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Am J Hum Biol. 2010 Jan-Feb;22(1):111-23. doi: 10.1002/ajhb.20960.

Longitudinal weight gain of immunized infants and toddlers in Moroto District, Uganda (Karamoja subregion).

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  • 1Department of Anthropology, University of Kansas, Lawrence, 66045, USA. sjgray@ku.edu


This study examines longitudinal weight gain of a sample of 123 immunized children from Moroto District, northeast Uganda. The weight data were combined from two sources: (1) anthropometric examinations carried out between 1998 and 2004 by a research team from the University of Kansas, and (2) weights recorded on children's immunization records by local health care practitioners. Our findings conform generally to the pattern described in previous studies in this as well as other pastoralist populations in sub-Sahara. Relative to international standards, the weight-for-age status of Karimojong children was best during the first 3 months of infancy. Noticeable declines in weight velocity occurred in the fourth month and after the sixth month. Weight gain was static after the second year, when upward of 40% of children were clinically underweight. Factors influencing weight gain in this sample include immunization status and maternal height, weight, and parity, but these effects explain relatively little of the variance in weight gain. We conclude that immunization is not sufficient to buffer Karimojong children from multiple stressors during teething and weaning. Of these, the practice of canine follicle extraction (CFE) is of most interest, although its effects in this study are ambiguous. The data also are suggestive of variability in the pattern of weight gain between closely spaced birth cohorts. This finding may be of particular importance for the interpretation of growth patterns described for other pastoralist populations in sub-Saharan Africa.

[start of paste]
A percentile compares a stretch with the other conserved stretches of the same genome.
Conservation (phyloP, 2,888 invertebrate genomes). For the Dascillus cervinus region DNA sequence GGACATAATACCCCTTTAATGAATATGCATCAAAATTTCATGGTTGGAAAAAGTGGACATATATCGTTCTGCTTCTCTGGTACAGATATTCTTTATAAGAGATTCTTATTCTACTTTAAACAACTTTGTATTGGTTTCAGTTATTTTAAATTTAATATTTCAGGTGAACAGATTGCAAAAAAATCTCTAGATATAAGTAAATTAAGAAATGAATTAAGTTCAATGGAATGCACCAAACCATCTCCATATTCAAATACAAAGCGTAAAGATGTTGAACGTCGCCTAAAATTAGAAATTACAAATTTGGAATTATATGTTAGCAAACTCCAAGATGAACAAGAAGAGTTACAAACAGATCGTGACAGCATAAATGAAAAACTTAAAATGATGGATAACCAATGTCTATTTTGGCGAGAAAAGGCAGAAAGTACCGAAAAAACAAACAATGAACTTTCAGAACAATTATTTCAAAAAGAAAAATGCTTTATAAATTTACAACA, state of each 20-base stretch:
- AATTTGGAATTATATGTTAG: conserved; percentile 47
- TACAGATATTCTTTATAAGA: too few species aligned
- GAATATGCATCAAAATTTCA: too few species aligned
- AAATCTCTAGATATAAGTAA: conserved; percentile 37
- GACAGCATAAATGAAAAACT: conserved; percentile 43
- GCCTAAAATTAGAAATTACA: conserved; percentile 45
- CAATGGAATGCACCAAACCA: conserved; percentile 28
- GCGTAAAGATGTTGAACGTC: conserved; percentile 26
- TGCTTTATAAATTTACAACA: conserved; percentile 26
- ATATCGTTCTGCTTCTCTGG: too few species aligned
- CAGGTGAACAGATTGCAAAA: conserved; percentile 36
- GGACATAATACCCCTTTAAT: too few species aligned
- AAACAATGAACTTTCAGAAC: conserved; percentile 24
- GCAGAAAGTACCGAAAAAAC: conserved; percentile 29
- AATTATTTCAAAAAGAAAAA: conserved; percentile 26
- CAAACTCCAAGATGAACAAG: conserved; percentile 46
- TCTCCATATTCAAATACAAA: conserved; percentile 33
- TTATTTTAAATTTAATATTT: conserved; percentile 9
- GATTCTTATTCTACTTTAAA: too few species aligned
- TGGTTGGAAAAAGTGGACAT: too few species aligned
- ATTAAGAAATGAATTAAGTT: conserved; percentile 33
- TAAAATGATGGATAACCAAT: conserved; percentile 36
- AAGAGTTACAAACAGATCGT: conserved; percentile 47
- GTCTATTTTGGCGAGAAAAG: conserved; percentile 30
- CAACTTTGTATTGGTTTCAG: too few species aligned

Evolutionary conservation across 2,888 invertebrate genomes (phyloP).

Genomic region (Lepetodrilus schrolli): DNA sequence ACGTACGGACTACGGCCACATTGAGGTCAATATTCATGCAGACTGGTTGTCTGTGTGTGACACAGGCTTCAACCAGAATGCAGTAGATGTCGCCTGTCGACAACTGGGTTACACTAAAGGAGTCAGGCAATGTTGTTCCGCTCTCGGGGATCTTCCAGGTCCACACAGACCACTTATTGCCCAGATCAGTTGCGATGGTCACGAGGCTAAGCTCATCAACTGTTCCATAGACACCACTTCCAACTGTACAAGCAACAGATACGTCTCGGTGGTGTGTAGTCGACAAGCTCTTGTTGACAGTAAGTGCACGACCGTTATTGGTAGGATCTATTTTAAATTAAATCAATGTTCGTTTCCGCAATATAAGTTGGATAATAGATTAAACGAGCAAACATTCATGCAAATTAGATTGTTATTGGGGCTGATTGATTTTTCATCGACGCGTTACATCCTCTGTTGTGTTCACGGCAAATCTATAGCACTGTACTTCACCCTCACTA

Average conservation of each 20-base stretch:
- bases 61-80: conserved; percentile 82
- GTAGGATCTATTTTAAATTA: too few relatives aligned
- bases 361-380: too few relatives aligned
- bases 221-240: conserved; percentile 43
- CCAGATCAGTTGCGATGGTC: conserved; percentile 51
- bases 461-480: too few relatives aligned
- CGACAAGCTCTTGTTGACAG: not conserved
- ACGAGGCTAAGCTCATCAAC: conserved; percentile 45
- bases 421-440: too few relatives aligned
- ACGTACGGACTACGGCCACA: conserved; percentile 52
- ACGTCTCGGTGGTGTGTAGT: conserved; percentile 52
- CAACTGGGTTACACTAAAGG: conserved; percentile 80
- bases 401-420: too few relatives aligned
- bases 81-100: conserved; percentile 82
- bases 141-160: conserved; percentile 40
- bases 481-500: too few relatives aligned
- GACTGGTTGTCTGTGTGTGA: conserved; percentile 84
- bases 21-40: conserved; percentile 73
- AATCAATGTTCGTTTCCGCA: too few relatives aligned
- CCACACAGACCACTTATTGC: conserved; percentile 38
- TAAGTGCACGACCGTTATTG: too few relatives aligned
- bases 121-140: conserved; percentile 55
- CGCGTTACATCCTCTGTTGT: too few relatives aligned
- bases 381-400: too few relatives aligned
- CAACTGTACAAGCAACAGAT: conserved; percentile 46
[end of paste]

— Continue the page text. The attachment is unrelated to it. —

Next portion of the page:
2009 Wiley-Liss, Inc.

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